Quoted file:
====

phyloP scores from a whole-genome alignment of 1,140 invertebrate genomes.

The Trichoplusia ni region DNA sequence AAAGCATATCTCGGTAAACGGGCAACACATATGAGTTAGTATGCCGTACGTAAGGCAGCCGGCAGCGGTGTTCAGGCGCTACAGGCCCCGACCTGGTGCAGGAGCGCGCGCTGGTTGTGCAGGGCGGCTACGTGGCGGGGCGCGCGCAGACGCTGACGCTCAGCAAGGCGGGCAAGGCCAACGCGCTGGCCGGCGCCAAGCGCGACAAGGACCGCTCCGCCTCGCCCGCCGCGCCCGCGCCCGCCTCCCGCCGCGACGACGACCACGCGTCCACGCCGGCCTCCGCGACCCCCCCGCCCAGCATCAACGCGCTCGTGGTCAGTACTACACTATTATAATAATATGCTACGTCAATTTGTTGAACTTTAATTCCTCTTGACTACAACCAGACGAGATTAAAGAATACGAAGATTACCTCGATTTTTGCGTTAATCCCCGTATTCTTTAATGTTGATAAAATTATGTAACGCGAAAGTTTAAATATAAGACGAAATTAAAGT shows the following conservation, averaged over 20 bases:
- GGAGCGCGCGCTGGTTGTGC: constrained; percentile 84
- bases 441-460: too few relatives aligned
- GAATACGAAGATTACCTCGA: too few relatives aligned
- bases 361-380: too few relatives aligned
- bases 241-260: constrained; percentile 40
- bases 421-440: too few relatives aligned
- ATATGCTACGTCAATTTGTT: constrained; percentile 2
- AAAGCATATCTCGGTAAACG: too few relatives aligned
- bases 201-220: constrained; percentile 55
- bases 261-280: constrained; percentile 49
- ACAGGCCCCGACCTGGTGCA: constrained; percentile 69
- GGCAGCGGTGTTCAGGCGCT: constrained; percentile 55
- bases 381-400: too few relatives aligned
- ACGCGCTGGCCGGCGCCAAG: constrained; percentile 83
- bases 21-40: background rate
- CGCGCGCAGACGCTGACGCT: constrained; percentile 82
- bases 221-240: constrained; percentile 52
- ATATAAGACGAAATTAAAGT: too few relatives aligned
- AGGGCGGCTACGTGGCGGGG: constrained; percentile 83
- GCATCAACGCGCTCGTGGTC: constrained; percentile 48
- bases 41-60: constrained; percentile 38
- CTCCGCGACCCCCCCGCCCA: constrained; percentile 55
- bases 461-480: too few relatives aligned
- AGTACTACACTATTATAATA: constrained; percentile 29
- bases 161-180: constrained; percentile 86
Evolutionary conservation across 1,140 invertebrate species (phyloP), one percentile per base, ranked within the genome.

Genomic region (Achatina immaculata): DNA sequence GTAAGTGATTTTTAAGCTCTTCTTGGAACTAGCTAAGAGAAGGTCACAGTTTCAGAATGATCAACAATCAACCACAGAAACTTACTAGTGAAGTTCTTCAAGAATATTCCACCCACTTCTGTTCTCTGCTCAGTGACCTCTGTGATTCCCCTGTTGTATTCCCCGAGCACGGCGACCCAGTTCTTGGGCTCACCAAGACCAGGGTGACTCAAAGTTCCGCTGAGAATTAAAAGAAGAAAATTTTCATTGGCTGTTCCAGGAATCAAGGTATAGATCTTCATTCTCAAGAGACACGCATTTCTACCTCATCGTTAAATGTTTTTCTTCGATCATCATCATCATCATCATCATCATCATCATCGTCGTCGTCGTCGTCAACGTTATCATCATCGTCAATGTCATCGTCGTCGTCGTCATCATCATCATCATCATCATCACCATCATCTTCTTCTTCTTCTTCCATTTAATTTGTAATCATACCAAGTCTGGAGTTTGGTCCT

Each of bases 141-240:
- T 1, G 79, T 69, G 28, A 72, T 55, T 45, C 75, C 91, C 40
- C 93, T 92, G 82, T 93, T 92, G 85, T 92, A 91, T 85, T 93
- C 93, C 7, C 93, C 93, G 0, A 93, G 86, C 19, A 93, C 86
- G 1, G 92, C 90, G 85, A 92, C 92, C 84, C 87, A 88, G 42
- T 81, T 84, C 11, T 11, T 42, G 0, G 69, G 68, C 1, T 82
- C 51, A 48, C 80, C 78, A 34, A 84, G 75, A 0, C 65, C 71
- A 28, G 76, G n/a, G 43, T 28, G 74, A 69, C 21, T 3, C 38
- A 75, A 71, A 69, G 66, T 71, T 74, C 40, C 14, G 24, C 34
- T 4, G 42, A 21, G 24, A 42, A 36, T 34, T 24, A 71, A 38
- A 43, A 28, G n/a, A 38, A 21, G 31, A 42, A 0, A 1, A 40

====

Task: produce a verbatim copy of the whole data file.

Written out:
phyloP scores from a whole-genome alignment of 1,140 invertebrate genomes.

The Trichoplusia ni region DNA sequence AAAGCATATCTCGGTAAACGGGCAACACATATGAGTTAGTATGCCGTACGTAAGGCAGCCGGCAGCGGTGTTCAGGCGCTACAGGCCCCGACCTGGTGCAGGAGCGCGCGCTGGTTGTGCAGGGCGGCTACGTGGCGGGGCGCGCGCAGACGCTGACGCTCAGCAAGGCGGGCAAGGCCAACGCGCTGGCCGGCGCCAAGCGCGACAAGGACCGCTCCGCCTCGCCCGCCGCGCCCGCGCCCGCCTCCCGCCGCGACGACGACCACGCGTCCACGCCGGCCTCCGCGACCCCCCCGCCCAGCATCAACGCGCTCGTGGTCAGTACTACACTATTATAATAATATGCTACGTCAATTTGTTGAACTTTAATTCCTCTTGACTACAACCAGACGAGATTAAAGAATACGAAGATTACCTCGATTTTTGCGTTAATCCCCGTATTCTTTAATGTTGATAAAATTATGTAACGCGAAAGTTTAAATATAAGACGAAATTAAAGT shows the following conservation, averaged over 20 bases:
- GGAGCGCGCGCTGGTTGTGC: constrained; percentile 84
- bases 441-460: too few relatives aligned
- GAATACGAAGATTACCTCGA: too few relatives aligned
- bases 361-380: too few relatives aligned
- bases 241-260: constrained; percentile 40
- bases 421-440: too few relatives aligned
- ATATGCTACGTCAATTTGTT: constrained; percentile 2
- AAAGCATATCTCGGTAAACG: too few relatives aligned
- bases 201-220: constrained; percentile 55
- bases 261-280: constrained; percentile 49
- ACAGGCCCCGACCTGGTGCA: constrained; percentile 69
- GGCAGCGGTGTTCAGGCGCT: constrained; percentile 55
- bases 381-400: too few relatives aligned
- ACGCGCTGGCCGGCGCCAAG: constrained; percentile 83
- bases 21-40: background rate
- CGCGCGCAGACGCTGACGCT: constrained; percentile 82
- bases 221-240: constrained; percentile 52
- ATATAAGACGAAATTAAAGT: too few relatives aligned
- AGGGCGGCTACGTGGCGGGG: constrained; percentile 83
- GCATCAACGCGCTCGTGGTC: constrained; percentile 48
- bases 41-60: constrained; percentile 38
- CTCCGCGACCCCCCCGCCCA: constrained; percentile 55
- bases 461-480: too few relatives aligned
- AGTACTACACTATTATAATA: constrained; percentile 29
- bases 161-180: constrained; percentile 86
Evolutionary conservation across 1,140 invertebrate species (phyloP), one percentile per base, ranked within the genome.

Genomic region (Achatina immaculata): DNA sequence GTAAGTGATTTTTAAGCTCTTCTTGGAACTAGCTAAGAGAAGGTCACAGTTTCAGAATGATCAACAATCAACCACAGAAACTTACTAGTGAAGTTCTTCAAGAATATTCCACCCACTTCTGTTCTCTGCTCAGTGACCTCTGTGATTCCCCTGTTGTATTCCCCGAGCACGGCGACCCAGTTCTTGGGCTCACCAAGACCAGGGTGACTCAAAGTTCCGCTGAGAATTAAAAGAAGAAAATTTTCATTGGCTGTTCCAGGAATCAAGGTATAGATCTTCATTCTCAAGAGACACGCATTTCTACCTCATCGTTAAATGTTTTTCTTCGATCATCATCATCATCATCATCATCATCATCATCGTCGTCGTCGTCGTCAACGTTATCATCATCGTCAATGTCATCGTCGTCGTCGTCATCATCATCATCATCATCATCACCATCATCTTCTTCTTCTTCTTCCATTTAATTTGTAATCATACCAAGTCTGGAGTTTGGTCCT

Each of bases 141-240:
- T 1, G 79, T 69, G 28, A 72, T 55, T 45, C 75, C 91, C 40
- C 93, T 92, G 82, T 93, T 92, G 85, T 92, A 91, T 85, T 93
- C 93, C 7, C 93, C 93, G 0, A 93, G 86, C 19, A 93, C 86
- G 1, G 92, C 90, G 85, A 92, C 92, C 84, C 87, A 88, G 42
- T 81, T 84, C 11, T 11, T 42, G 0, G 69, G 68, C 1, T 82
- C 51, A 48, C 80, C 78, A 34, A 84, G 75, A 0, C 65, C 71
- A 28, G 76, G n/a, G 43, T 28, G 74, A 69, C 21, T 3, C 38
- A 75, A 71, A 69, G 66, T 71, T 74, C 40, C 14, G 24, C 34
- T 4, G 42, A 21, G 24, A 42, A 36, T 34, T 24, A 71, A 38
- A 43, A 28, G n/a, A 38, A 21, G 31, A 42, A 0, A 1, A 40